Reader personas: Using multi-dimensional user personas to improve retention

Using personas for design and product development work is part of the practice, but Better News highlights how the Detroit Free Press is using multi-dimensional personas in its retention efforts. This example touches on two themes of this newsletter for the year: product development and retention. The underlying idea is pretty obvious that people can’t be pigeonholed into simple demographic or even psychographic categories. They demonstrate how they took this idea and put it in service of building loyalty and habit in their audiences. 

And, of course, in 2023, almost any idea seems to be touched in some way with AI, and frankly, this is also pretty obvious. How can AI be put into service to serve up rich related stories for a reader based on their individual interests rather than metadata-based related content modules? 

And The Audiencers at Poool review a new series of benchmarks to measure subscription performance. 
Plus, in addition to a bit of industry news, I highlight a few practical pieces that flew by including one about the big shift for Google Analytics users from UA to GA4. The deadline is looming. And some of the shift is down to privacy issues, which is highlighted in another piece on how media agencies are building privacy expertise this year. 

And thanks to David Boyle for the photo of a man reading a newspaper in New York City

Next-level persona work

This is a deep case study that highlights exactly what this team did with their multi-dimensional persona work. They not only developed personas based on interests but also used a basic retention model that tied specific KPIs to their likelihood to keep their subscriptions. The result was data that challenged some basic assumptions about a core audience, readers who followed the local baseball team. 

AI recommendation systems are being used by 70% of publishers, according to the Reuters Institute. This is a good summary of some research done into how personas were affecting recommendation systems, and it highlighted the personas that publishers are using to surface more relevant content for audiences. 

An analysis of digital subscription success using a digital subscriber/1000 pageviews metric. After explaining why he used that metric, he goes on to compare the performance of different subscription models such as freemium, metered paywall, hard paywall and voluntary payments. 

Get smarter: The switch to GA4, challenging the narrative around AI and why ad shops are focusing on privacy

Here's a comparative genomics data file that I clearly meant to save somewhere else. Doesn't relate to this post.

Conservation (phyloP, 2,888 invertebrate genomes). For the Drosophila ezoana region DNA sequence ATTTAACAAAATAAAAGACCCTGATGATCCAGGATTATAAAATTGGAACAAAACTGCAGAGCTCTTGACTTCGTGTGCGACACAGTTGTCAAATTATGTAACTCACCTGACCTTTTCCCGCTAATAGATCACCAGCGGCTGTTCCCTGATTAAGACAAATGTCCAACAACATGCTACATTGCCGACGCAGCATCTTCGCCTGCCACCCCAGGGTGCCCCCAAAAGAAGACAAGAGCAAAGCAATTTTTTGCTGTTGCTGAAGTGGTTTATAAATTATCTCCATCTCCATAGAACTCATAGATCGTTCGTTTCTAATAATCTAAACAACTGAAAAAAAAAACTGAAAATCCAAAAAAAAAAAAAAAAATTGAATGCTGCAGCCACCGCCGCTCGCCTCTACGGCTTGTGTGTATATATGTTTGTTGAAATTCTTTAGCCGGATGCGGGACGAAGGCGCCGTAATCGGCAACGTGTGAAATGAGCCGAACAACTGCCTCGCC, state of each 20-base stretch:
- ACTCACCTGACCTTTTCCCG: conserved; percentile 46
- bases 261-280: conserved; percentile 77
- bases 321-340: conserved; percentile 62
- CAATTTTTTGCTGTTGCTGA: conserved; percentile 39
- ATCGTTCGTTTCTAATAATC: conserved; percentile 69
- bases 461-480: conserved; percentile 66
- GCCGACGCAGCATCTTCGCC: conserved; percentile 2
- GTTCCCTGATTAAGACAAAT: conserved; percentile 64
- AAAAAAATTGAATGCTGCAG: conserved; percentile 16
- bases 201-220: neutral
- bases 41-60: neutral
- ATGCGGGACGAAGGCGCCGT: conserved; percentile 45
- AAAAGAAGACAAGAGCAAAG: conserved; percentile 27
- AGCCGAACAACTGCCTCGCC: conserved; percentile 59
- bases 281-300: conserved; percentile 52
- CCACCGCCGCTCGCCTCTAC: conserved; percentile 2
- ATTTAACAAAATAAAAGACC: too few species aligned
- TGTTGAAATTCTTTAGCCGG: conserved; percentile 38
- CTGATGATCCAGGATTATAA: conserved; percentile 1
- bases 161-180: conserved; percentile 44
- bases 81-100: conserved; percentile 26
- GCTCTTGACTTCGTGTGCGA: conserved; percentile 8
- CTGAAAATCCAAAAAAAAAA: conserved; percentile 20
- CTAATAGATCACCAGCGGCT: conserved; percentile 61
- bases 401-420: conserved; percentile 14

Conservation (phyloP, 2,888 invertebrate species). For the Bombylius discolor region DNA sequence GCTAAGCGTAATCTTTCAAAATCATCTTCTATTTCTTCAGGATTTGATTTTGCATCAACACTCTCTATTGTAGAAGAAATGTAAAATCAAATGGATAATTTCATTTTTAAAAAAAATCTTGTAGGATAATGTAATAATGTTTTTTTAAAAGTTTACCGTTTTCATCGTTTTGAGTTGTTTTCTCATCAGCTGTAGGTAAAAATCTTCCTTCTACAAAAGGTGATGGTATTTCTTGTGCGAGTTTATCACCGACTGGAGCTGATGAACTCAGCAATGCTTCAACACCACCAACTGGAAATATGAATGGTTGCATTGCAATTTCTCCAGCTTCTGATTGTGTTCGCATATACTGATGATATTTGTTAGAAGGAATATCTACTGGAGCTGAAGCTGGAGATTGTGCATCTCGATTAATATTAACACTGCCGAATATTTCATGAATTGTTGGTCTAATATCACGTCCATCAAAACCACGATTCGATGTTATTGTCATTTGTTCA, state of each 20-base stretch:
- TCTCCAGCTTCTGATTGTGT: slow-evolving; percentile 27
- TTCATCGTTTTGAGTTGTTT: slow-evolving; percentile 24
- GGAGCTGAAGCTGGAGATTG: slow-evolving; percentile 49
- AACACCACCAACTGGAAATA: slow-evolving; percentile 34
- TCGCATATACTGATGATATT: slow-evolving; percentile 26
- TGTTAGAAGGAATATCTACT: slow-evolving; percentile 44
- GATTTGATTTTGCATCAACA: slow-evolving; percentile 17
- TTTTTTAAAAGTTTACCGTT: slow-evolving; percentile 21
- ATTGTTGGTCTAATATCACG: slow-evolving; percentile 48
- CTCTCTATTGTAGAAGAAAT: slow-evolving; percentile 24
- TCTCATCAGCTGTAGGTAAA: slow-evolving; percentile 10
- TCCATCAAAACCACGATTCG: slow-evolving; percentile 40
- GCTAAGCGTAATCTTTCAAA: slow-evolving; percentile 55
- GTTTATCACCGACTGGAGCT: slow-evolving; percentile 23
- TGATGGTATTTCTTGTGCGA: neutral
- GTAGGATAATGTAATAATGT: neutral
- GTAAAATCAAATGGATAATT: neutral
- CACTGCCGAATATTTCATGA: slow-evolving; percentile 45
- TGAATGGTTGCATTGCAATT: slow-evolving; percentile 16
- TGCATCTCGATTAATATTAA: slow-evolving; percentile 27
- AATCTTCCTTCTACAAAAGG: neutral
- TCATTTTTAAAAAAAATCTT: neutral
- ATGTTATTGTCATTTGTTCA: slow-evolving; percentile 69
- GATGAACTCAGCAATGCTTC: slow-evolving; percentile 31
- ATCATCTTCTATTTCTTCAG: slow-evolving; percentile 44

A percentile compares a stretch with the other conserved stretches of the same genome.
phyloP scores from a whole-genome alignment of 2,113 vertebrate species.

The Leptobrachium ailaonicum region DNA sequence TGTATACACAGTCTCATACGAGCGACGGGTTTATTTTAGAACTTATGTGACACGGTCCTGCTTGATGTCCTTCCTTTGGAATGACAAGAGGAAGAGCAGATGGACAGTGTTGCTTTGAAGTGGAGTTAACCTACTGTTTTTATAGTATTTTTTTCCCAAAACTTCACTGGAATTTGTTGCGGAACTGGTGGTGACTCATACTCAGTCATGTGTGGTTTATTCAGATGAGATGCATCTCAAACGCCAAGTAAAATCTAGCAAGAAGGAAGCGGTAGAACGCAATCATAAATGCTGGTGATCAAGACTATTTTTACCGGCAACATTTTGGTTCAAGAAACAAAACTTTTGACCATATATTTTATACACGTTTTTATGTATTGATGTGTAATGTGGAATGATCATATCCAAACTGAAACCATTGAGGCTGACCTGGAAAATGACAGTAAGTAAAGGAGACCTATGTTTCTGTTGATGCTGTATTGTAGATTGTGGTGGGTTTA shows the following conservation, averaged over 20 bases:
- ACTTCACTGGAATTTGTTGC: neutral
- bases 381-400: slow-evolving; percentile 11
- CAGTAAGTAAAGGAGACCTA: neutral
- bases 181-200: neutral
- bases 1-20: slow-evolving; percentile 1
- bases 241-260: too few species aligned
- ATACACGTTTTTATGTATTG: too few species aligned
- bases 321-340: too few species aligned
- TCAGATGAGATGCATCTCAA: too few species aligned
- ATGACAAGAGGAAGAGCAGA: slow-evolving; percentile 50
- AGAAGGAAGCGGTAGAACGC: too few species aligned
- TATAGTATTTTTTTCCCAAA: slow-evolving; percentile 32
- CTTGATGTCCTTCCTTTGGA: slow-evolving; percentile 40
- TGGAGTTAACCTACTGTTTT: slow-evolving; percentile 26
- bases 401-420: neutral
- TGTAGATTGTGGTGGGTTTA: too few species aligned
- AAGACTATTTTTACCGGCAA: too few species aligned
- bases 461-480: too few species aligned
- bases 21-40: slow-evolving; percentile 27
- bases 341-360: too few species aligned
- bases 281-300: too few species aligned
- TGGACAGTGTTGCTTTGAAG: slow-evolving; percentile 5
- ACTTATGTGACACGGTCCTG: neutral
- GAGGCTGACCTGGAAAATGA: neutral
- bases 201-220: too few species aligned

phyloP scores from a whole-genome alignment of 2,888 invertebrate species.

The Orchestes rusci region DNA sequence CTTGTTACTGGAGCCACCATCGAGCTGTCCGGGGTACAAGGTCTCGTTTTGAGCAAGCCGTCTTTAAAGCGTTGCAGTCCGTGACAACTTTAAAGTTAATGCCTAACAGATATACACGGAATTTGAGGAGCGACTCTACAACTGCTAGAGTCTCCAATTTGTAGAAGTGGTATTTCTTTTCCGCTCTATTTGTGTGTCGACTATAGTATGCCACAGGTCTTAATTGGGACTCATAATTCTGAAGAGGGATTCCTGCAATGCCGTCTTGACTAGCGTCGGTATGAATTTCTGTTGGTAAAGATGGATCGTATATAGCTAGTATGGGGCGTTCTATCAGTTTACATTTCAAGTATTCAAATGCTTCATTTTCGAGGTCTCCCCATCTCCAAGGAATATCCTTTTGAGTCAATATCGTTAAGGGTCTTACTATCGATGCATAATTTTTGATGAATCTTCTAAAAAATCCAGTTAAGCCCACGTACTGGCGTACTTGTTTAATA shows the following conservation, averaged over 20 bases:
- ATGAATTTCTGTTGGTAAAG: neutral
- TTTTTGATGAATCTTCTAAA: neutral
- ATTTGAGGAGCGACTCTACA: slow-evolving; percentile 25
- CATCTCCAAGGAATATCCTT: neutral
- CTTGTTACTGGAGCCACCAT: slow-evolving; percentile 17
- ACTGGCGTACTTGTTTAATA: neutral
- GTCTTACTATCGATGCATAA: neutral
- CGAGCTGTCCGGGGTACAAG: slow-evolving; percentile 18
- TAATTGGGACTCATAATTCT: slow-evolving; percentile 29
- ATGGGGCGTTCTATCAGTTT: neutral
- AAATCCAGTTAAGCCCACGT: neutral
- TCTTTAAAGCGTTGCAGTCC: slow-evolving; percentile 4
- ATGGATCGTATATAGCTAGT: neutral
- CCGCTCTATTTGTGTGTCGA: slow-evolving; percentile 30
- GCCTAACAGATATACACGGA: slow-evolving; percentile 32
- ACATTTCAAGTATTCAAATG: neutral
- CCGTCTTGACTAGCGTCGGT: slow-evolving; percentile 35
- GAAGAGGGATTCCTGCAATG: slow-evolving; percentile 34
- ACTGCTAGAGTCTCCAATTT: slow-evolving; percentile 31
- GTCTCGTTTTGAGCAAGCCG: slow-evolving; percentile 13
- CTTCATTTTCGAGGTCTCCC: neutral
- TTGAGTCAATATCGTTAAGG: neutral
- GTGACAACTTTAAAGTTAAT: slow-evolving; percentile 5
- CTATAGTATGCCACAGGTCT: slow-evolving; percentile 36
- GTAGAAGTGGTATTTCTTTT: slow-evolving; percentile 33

The switch to GA4 is happening in July, and the executive editor at a newspaper in the US reviews what they learned in the switch. 

The narrative about generative AI has quickly devolved into one driven by moral panic about it replacing journalists, and this piece challenges us to think more deeply about AI from an academic perspective. 

Privacy is one of the major regulatory themes this year as it has been for the last several years. Media agencies are beefing up their privacy talent to respond. 

Industry News: Publishers still seeing growth but layoffs continue in 2023

A FIPP report from the end of 2022 found that publishers continue to see digital subscription growth. My wife has just launched a newsletter on Substack, and it’s very intriguing to see growth figures broken out by the platform. 

They are reorganising their ad business to focus on the demand side and getting out of the supply side, which makes a lot of sense. The ad and adtech space is so crowded. It is the epitome of a red ocean space, which is why the cuts so swiftly in a downturn. 
While Yahoo feels back of mind these days with the rise of other platforms, it still pulls in $8bn a year in revenue. Although this reporting triggers one of my beefs about business reporting: Saying that the company is profitable and then quoting a revenue figure is conflating two things. A company can pull in $8bn in revenue and still not break even. 

This amounts to a 5% cut in their headcount. The company missed their quarterly estimates due to all of the usual suspects in the news business in a softening economy. 

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